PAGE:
Crawfish, Zucchini, and Lemon Thyme Risotto

 Zucchini and Basil Fritters

Summer Rolls with Vietnamese Style Grilled Pork, Herbs, and Grilled Summer Squash

The farmers' markets stay open well into the fall, so I made plenty of fun late summer/early fall dishes from the market. Some of my favorite ingredients are sunchokes (also known as Jerusalem artichokes), sunflower sprouts, apples, figs, cucumbers, and corn.

Harissa Marinated Chicken Skewers with Yogurt, Cucumber, and Paprika Sauce

 Baguette Slice with Fresh Chevre and a Blackberry

Fresh Figs and Goat Cheese - Ideal Picnic Lunch

Sunchoke Soup with Pecan and Radicchio Topping

Almond Gazpacho with Black Mission Figs

Tossed Greens and Herb Salad

 Sweet Corn Bread Pudding with Leeks and Bacon

No more farmers' market, none of that awesome summer fruit... Winter is never the best season for cooking, but there are still plenty of wonderful things to make with winter ingredients. I didn't take as many pictures over the winter, so this will be a smaller sampling. But by now you're probably losing interest in all these pictures of food, so it should be ok.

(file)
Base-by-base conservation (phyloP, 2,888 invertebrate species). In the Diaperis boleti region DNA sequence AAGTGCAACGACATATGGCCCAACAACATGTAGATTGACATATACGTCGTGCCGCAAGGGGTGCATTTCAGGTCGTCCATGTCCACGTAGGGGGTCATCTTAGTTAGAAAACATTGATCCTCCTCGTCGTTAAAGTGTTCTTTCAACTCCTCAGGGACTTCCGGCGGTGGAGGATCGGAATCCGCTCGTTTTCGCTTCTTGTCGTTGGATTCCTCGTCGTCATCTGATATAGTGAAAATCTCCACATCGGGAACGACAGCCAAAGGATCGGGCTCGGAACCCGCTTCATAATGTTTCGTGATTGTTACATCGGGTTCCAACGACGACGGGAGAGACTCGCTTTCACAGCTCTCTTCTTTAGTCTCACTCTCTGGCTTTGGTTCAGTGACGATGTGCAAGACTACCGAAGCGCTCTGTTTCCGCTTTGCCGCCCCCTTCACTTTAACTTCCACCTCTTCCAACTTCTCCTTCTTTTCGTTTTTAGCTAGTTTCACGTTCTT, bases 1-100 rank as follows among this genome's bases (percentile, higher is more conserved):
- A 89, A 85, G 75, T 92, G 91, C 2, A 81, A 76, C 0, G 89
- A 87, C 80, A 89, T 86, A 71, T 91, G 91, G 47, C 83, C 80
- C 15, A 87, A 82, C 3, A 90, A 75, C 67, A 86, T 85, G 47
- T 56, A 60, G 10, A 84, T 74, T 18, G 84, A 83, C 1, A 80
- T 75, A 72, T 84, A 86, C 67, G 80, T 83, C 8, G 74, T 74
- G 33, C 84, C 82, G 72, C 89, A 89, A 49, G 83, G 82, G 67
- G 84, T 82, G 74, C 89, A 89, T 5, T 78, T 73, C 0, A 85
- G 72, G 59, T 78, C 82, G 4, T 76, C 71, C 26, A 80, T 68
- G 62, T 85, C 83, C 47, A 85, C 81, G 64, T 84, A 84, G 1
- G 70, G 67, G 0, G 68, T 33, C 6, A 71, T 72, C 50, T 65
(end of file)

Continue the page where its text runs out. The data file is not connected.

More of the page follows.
Gnocchi Romana and Sauteed Spinach with Preserved Meyer Lemon

Grilled Lamb with Mint Almond Pesto; Haricot Verts; Jasmine Rice

Spanish Tortilla with Bell Peppers

"Lord Chutney": Tomato and Chili Jam with Ginger, Mustard, and Garlic  (served with above Tortilla)

Butter Lettuce, Cilantro, Beet, and Apple Salad with Sriracha Vinaigrette

Watercress and Arugula Salad with Diced Roasted Beets, Soft Boiled Egg, and Orange Vinaigrette

It's still winter, so check back for a few more winter recipes before we transition into springtime (I can't wait - I love spring!). From now on I'll be trying to write on my blog at least once a week. After all, I make way too much good food not to write about it here every once in a while!